Bobby Allison’s car No. 22 comes to rest after a huge crash during the Winston 500 NASCAR Cup race at Talladega Superspeedway in 1987
ISC Images & Archives via Getty Images

Bobby Allison's Wreck at Talladega Changed NASCAR Forever

Ever since Talladega Superspeedway opened back in 1969, it's been the site of some incredible motorsports moments. While there haven been some spectacular racing highlights and ridiculous finishes at Dega over the years, the Lincoln, Alabama race track has also seen some devastating crashes in its day.

Of course, you can't look back at some of Talladega's craziest wrecks without mentioning Bobby Allison, the legendary NASCAR driver who founded the Alabama Gang, won a Cup championship and three Daytona 500s, and earned a well-deserved spot in the NASCAR Hall of Fame.

Because of Allison's insane car acrobatics at the 1987 Winston 500, NASCAR required restrictor plates to be used on stock cars that race at Talladega and Daytona International Speedway. All that considered, this has to put Allison's crash at least in the top five when it comes to the most impactful wrecks in NASCAR history.

Bobby Allison Wrecks at Talladega in 1987

It was on lap 22 of that infamous NASCAR Winston Cup Series race when Allison had his brush with absolute disaster, after debris from the racer's blown engine cut his tire, causing Allison's car to go airborne and smash into the catch fence.

Allison was going nearly 210 MPH right around the time that he wrecked, which added to the seriousness of the crash and was also a major influence behind the eventual restrictor plate implementation.

While the Buick race car came just short of entering the grandstands, five spectators were injured as a result of the crash. Two of those injured required hospital treatment (the other three were treated in the infield medical center), while one of the injured actually lost an eye (!) due to the flying debris.

Bobby's brother, Davey Allison, ended up winning the NASCAR race, crossing the finish line in his No. 28 Ford for Ranier-Lundy Racing (which later became Robert Yates Racing in 1989). At least this brought just a little bit of consolation to the Allison family.

Safety Changes Following the Talladega Crash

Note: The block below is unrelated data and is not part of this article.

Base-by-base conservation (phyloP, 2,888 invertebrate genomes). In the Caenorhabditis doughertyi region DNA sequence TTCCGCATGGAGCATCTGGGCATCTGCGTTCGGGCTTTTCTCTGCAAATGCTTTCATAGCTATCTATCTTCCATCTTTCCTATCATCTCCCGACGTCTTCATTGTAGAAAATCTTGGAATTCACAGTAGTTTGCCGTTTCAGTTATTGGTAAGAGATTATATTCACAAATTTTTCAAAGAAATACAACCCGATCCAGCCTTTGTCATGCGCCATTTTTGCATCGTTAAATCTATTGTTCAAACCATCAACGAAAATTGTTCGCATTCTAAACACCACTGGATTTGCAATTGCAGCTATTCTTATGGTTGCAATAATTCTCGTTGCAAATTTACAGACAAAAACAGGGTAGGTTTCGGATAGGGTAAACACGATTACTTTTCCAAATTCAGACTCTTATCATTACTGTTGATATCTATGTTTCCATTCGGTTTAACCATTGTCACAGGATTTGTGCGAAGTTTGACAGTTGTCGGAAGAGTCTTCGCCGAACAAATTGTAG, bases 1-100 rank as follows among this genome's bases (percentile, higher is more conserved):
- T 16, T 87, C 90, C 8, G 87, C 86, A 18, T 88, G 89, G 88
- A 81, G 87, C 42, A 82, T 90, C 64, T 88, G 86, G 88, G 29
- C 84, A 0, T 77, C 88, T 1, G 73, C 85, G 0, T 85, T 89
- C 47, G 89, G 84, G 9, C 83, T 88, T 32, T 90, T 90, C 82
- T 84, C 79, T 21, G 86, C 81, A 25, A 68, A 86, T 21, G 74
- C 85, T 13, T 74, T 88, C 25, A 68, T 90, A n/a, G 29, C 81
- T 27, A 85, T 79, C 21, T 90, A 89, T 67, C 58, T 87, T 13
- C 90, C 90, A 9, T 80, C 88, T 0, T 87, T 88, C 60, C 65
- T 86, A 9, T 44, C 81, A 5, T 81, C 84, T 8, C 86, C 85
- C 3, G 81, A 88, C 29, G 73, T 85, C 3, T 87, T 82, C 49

Bobby Allison was engaged in a horrifying crash at the 1987 Winston 500. A tire went down, and he sailed into the catch fence, halting the race for three hours while the fence was repaired

Photo by ISC Archives/CQ-Roll Call Group via Getty Images

Bobby Allison's wreck encouraged NASCAR to curb the rising speeds at Dega and Daytona.

In 1988, the sanctioning body mandated that a new restrictor plate to be bolted onto the engine underneath the carburetor, restricting the amount of air that could get to the engine. The intent was to decrease speeds and keep cars from getting airborne, but the decreased power of the cars due to the restrictor plates also succeeded in creating massive packs on the superspeedways, which in turn led to massive wrecks.

The term "Big One" probably sounds familiar, right? Well, restrictors plates essentially made that a reality.

In 2019, NASCAR introduced tapered spacers to the NASCAR Cup Series, which still restricts airflow, but allows for more throttle response. In essence, the cars are able to create more power, which makes for easier passing.

When it's all said and done, NASCAR's mission to find that balance between safe and exciting racing is constantly a work in progress. But, it's a conversation that probably never would have been brought up if not for Bobby Allison's wreck at Talladega 35 years ago.

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This post was originally published on April 23, 2019.

MORE: The Big One at Talladega: 4 of the Most Significant Wrecks at the Alabama Track